September 2013 was a big month for Google.
On September 26, they celebrated their 15th birthday by announcing that they have a few new features in the works. But they also revealed a new search algorithm named hummingbird.
What is an algorithm and who cares?
The algorithm is the very engine that drives what is revealed whenever you do a search. This is a big deal, especially for Google. However, it is not a big deal (yet) for businesses. Why can we say that? Because technically the new algorithm was released about a month ago and no one even noticed.
Apparently, Google did not change the actual order of results, much. (At least not yet!) But if you read carefully between the lines, it's obvious that they are preparing to make search results more personalized based on your location, profile, and search history. Search Engine Land has more details here.
The other change is a big deal...
No more keyword data
Google also started encrypting search queries for all searches on Google.com.
This is a direction they have been moving toward for some time. But soon, Google's keyword data will not be available from Google Analytics (or anywhere else, for that matter). In other words, you'll know how many visitors came from Google, but not what they typed in to get there.
This is very disappointing to business owners and SEO marketers. We have used this data effectively for years to determine which keyword phrases bring the traffic that converts the best. We also use this data to identify opportunities.
So now what?
It's frustrating to lose this valuable data. But there's nothing we can do about it. Google owns the search engine and they get to make these types of decisions.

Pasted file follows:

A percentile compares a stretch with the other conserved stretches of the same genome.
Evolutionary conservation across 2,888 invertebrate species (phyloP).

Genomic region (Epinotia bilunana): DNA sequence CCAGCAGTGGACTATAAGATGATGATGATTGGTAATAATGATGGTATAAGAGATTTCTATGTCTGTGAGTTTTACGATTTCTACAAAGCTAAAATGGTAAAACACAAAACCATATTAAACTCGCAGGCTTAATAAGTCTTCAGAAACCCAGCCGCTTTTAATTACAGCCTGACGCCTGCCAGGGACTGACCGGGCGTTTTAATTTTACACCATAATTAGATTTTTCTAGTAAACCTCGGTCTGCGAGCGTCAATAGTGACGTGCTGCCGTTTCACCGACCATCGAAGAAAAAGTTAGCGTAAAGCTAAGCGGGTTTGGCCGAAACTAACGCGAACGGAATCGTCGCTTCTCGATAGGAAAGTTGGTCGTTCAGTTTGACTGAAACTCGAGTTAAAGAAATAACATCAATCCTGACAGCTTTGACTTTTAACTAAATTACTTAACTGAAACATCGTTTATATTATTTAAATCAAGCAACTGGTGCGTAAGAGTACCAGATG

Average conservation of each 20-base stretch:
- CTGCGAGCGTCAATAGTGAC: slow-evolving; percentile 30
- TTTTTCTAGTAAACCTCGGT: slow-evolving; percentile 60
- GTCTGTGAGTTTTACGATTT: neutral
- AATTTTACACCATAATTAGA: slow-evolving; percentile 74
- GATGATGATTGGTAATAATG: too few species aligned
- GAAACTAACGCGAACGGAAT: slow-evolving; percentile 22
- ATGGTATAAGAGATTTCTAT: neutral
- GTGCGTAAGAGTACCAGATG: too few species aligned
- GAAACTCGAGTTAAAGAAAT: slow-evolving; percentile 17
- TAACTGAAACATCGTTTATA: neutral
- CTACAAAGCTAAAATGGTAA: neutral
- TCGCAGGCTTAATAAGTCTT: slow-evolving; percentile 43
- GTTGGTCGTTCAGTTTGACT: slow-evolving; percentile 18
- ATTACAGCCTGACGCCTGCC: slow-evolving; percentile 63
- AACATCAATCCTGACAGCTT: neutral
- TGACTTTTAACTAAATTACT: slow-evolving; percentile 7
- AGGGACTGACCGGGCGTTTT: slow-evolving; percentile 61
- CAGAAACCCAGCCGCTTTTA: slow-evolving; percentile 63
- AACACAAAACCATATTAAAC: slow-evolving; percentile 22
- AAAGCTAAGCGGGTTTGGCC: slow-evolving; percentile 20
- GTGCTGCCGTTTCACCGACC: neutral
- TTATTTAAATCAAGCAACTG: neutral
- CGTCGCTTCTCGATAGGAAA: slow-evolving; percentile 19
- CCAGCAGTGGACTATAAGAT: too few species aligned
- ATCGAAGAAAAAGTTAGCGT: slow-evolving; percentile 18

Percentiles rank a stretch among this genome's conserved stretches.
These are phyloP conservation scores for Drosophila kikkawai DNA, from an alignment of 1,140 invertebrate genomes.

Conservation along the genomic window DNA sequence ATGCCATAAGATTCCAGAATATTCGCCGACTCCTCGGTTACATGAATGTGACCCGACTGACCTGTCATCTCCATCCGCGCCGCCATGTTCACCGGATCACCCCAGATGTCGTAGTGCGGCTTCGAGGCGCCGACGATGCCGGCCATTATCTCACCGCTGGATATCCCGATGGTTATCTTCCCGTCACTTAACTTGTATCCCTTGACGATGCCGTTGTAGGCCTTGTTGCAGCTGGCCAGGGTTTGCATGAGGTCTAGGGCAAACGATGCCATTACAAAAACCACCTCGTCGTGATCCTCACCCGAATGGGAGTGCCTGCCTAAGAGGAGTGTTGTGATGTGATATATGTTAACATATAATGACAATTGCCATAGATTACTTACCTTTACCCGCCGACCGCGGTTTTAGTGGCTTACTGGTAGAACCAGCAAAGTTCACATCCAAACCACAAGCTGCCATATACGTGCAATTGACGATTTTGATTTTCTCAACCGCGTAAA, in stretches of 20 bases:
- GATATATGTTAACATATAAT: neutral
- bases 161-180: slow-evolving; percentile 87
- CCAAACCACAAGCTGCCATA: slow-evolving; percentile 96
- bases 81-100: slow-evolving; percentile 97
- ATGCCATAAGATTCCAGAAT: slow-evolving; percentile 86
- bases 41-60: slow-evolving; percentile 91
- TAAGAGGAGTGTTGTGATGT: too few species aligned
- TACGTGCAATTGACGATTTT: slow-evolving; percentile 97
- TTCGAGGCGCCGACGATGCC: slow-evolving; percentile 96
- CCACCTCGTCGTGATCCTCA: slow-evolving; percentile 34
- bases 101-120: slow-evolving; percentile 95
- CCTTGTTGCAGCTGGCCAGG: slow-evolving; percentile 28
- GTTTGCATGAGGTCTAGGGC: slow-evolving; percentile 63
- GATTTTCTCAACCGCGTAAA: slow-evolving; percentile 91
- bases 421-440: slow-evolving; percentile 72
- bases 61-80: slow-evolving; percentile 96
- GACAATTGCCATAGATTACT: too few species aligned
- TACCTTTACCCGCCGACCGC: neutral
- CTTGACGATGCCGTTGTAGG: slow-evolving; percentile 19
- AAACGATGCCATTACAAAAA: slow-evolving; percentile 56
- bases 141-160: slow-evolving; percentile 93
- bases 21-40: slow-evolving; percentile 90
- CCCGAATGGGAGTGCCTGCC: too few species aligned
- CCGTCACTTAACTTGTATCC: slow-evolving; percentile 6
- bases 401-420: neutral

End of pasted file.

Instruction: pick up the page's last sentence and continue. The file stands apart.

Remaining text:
Instead of crying or complaining, we're looking for solutions. Here's some things we'll continue to research to see if they can serve a similar purpose.
- Bing and Yahoo make up about one third of all searches. Google makes up two thirds. So we'll still have data from Bing and Yahoo to analyze. This works great unless you are in certain markets that tend to not use Bing or Yahoo, such as tech, marketing, science, or colleges.
- We can still sort search traffic from which page they landed. Certain landing pages are optimized for certain groups of phrases, so this is an indication of which phrases work best.
- Google Webmaster Tools provides some data on which keyword phrases visitors have typed.
- Many sites have an internal search box. What users type into an internal search box can be an indicator of what they typed into Google to get there in the first place.
- Doing Google AdWords gives us very valuable information on which phrases are typed in most and which ones bring traffic that convert best.
- Long-time clients or long-time Google Analytics accounts offer valuable historical keyword data.
None of these solutions are ideal. But together, they can pretty much make up for the loss of information.
Hopefully, now that the birthday party is over, Google will settle down and have no other major announcements. We'll need a little time to catch up from this one.
Photo credit: Curt Hart